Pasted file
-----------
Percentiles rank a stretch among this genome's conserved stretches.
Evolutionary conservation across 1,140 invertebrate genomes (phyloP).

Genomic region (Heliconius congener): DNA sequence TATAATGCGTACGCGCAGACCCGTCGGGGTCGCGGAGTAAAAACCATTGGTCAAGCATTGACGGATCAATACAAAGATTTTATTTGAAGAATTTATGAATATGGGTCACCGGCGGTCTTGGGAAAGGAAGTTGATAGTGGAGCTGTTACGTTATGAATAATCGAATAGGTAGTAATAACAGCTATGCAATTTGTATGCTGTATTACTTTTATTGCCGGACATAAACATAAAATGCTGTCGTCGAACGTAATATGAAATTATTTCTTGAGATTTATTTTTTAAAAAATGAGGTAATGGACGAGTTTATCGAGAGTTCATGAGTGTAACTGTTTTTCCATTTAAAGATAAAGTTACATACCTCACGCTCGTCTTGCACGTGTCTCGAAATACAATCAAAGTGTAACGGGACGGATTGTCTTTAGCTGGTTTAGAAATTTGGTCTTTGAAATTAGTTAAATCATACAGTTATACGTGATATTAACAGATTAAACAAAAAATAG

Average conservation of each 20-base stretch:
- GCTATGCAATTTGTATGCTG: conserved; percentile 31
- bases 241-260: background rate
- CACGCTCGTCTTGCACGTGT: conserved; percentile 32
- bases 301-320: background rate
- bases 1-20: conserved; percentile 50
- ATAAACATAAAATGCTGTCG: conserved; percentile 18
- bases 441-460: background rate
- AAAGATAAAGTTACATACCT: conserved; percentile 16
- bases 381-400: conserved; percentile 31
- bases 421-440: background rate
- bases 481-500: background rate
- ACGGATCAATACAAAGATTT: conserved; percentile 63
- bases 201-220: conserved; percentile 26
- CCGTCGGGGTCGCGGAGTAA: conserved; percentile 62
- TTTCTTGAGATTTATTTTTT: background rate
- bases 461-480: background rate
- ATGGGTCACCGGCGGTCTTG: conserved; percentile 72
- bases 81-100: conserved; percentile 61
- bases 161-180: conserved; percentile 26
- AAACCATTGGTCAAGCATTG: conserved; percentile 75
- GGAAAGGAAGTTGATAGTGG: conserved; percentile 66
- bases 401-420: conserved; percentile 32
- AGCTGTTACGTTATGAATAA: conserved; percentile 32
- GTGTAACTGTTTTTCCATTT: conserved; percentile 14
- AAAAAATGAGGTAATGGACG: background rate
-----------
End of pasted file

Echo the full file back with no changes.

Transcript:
Percentiles rank a stretch among this genome's conserved stretches.
Evolutionary conservation across 1,140 invertebrate genomes (phyloP).

Genomic region (Heliconius congener): DNA sequence TATAATGCGTACGCGCAGACCCGTCGGGGTCGCGGAGTAAAAACCATTGGTCAAGCATTGACGGATCAATACAAAGATTTTATTTGAAGAATTTATGAATATGGGTCACCGGCGGTCTTGGGAAAGGAAGTTGATAGTGGAGCTGTTACGTTATGAATAATCGAATAGGTAGTAATAACAGCTATGCAATTTGTATGCTGTATTACTTTTATTGCCGGACATAAACATAAAATGCTGTCGTCGAACGTAATATGAAATTATTTCTTGAGATTTATTTTTTAAAAAATGAGGTAATGGACGAGTTTATCGAGAGTTCATGAGTGTAACTGTTTTTCCATTTAAAGATAAAGTTACATACCTCACGCTCGTCTTGCACGTGTCTCGAAATACAATCAAAGTGTAACGGGACGGATTGTCTTTAGCTGGTTTAGAAATTTGGTCTTTGAAATTAGTTAAATCATACAGTTATACGTGATATTAACAGATTAAACAAAAAATAG

Average conservation of each 20-base stretch:
- GCTATGCAATTTGTATGCTG: conserved; percentile 31
- bases 241-260: background rate
- CACGCTCGTCTTGCACGTGT: conserved; percentile 32
- bases 301-320: background rate
- bases 1-20: conserved; percentile 50
- ATAAACATAAAATGCTGTCG: conserved; percentile 18
- bases 441-460: background rate
- AAAGATAAAGTTACATACCT: conserved; percentile 16
- bases 381-400: conserved; percentile 31
- bases 421-440: background rate
- bases 481-500: background rate
- ACGGATCAATACAAAGATTT: conserved; percentile 63
- bases 201-220: conserved; percentile 26
- CCGTCGGGGTCGCGGAGTAA: conserved; percentile 62
- TTTCTTGAGATTTATTTTTT: background rate
- bases 461-480: background rate
- ATGGGTCACCGGCGGTCTTG: conserved; percentile 72
- bases 81-100: conserved; percentile 61
- bases 161-180: conserved; percentile 26
- AAACCATTGGTCAAGCATTG: conserved; percentile 75
- GGAAAGGAAGTTGATAGTGG: conserved; percentile 66
- bases 401-420: conserved; percentile 32
- AGCTGTTACGTTATGAATAA: conserved; percentile 32
- GTGTAACTGTTTTTCCATTT: conserved; percentile 14
- AAAAAATGAGGTAATGGACG: background rate